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Closing Bell: Harley Davidson

At first glance, Timothy Geithner looks to be an odd choice to head the Federal Reserve Bank of New York. He isn't a banker, and he lacks a PhD in economics. But a closer look at Geithner shows why he's being tapped to succeed New York Fed President William McDonough, as first reported by BusinessWeek Online. In stints first at the Treasury Dept. and lately at the International Monetary Fund, the 42-year-old Geithner has earned a reputation as a cool crisis manager. He's well-known globally as a negotiator who can get his way without rancor. Most important, though, he has the respect of Fed Chairman Alan Greenspan, who worked closely with the then-Treasury official during the 1997-98 Asian crisis. While Geithner wasn't the first choice to head the New York Fed -- Stanley Fischer, himself a former IMF official, passed on the job to stay at Citigroup -- he's a fast learner whose career demonstrates that he's not one to be underestimated. Pittsburgh, once one of the capitals of Corporate America, may be going under. On Oct. 15, Standard & Poor's (MHP) cut the city's credit rating to junk status, after Mayor Tom Murphy warned that it could be pushed into bankruptcy by the end of the year. Pittsburgh, whose population has shrunk to 334,000, is the only U.S. city of more than 100,000 to carry a below-investment-grade rating. Despite layoffs of 700 city workers, Pittsburgh faces a budget deficit of $40 million this year, and the Democratic mayor has said the red ink could more than double, to $81 million, in 2004. Still, Pittsburgh cannot raise taxes without the nod from Pennsylvania's Republican-controlled legislature. Top executives at Bank One (ONE) left under fire following New York Attorney General Eliot Spitzer's investigation into mutual-fund trading practices. In early September, Spitzer targeted the Canary Capital Partners hedge fund in a complaint, and listed Bank One among the outfits that let big investors trade funds more often than ordinary investors. After probing its practices, the bank said on Oct. 15 that mutual fund head Mark Beeson had quit. A day earlier, institutional asset management head John AbuNassar left. Bank One CEO James Dimon told employees that he regretted that Canary got "special treatment." Motorola (MOT) surprised Wall Street on Oct. 13 by reporting third-quarter earnings a day early. Net income improved 4.5%, to $116 million, on sales that jumped 5%, to $6.83 billion. The next day it announced a deal to re-enter the sizzling flat-screen TV biz with Proview International of Hong Kong, which will build Motorola-branded screens. But trouble still lurks. The average sales price of Motorola's phones slumped to $145, causing that unit's operating income to fall 27%. Despite huge strides in shipments and orders for Motorola and rivals Nokia (NOK) and Samsung, pricing pressure could hurt them all. The European Union wants out from under a $116 million-a-year penalty imposed five years ago by the World Trade Organization. The EU says it is now complying with a WTO ruling saying that its ban on hormone-treated beef from the U.S. and Canada violates international trade law. The WTO said the ban was illegal in the absence of scientific evidence that cattle treated with growth hormones pose any health problems. So will Europeans start chowing down on American beef anytime soon? Not exactly. The EU has decided to continue a "provisional prohibition" on hormone-treated beef. But it still wants the penalties lifted because it has promised to keep looking for definitive scientific proof that U.S. beef is safe to eat. Senator Charles Grassley (R-Iowa) is reluctant: "There's nothing new here." >> America Online (TWX) will launch a $9.95-a-month Internet service in 2004.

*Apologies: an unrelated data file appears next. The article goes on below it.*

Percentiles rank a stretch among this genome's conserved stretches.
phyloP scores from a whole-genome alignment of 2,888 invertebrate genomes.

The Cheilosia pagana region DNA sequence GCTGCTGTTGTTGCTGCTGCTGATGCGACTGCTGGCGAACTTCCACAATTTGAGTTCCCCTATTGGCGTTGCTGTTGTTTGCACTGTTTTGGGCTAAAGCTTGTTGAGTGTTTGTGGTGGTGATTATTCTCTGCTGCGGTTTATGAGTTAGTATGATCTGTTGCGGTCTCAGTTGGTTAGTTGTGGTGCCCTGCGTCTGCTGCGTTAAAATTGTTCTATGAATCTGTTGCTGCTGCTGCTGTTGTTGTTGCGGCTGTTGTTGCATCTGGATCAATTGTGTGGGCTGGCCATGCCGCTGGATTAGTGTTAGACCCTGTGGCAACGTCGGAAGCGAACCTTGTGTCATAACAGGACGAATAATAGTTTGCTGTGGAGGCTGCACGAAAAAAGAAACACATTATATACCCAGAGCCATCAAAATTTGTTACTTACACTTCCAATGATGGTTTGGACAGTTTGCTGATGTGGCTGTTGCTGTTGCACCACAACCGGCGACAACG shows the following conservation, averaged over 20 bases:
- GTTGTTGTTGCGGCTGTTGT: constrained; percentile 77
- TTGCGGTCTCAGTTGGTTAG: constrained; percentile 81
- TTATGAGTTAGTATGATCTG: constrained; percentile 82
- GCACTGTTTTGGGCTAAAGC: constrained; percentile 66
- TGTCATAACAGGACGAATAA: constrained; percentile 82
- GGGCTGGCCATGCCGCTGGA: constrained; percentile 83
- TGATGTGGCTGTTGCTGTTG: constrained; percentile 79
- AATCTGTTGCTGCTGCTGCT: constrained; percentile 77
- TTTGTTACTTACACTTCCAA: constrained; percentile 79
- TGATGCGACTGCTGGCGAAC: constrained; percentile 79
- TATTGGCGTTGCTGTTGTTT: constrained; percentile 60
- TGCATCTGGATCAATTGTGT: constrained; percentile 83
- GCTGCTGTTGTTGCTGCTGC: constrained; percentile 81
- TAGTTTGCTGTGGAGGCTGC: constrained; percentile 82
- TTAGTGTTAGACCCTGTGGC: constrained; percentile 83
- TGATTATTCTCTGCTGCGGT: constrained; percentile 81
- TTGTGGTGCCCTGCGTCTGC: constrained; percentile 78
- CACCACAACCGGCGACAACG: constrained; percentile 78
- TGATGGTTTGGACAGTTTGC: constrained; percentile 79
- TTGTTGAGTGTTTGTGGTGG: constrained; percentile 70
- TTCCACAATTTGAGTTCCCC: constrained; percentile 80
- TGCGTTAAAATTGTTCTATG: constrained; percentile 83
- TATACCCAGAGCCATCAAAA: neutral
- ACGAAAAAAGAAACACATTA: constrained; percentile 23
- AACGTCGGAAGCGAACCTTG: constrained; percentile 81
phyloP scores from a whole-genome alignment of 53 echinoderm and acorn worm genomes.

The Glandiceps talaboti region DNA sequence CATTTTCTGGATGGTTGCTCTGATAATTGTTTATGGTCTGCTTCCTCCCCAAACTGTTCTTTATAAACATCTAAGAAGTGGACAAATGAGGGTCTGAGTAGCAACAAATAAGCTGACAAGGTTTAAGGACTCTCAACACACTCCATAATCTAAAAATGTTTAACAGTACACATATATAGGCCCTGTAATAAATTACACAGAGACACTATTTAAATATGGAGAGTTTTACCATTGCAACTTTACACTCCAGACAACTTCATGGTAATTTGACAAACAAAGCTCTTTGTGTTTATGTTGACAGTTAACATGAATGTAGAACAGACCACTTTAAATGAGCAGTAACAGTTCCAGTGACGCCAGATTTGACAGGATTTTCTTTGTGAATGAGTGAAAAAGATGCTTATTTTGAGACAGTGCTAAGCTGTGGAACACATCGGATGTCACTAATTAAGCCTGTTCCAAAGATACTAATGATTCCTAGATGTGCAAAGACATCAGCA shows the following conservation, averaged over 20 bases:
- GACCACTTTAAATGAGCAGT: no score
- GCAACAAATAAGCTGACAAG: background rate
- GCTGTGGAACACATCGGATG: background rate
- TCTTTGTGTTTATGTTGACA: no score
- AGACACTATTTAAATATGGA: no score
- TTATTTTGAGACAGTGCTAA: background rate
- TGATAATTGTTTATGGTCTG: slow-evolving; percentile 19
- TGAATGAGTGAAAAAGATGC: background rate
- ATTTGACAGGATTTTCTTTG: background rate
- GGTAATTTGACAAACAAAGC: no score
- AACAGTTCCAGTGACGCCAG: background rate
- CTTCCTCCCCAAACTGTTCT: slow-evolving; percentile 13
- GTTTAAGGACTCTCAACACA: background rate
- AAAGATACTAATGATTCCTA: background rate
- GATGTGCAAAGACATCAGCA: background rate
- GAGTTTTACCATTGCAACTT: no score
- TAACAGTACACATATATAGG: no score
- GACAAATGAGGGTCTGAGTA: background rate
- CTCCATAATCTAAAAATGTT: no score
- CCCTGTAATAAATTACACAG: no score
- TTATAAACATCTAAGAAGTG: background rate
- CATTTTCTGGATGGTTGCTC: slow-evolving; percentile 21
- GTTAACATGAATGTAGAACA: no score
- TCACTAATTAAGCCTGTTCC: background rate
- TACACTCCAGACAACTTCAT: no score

>> Campbell Soup's (CPB) plans to market an organic line of tomato juice.

>> An FDA advisory panel backed the return of silicone gel breast implants. Used to seeing sales rev up every quarter, Wall Street knocked down Harley-Davidson shares by 6%, to $49.15, on Oct. 15. While profits rose 15%, Harley shipped 16 fewer motorcycles than it did in last year's third quarter, missing its own sales goal.

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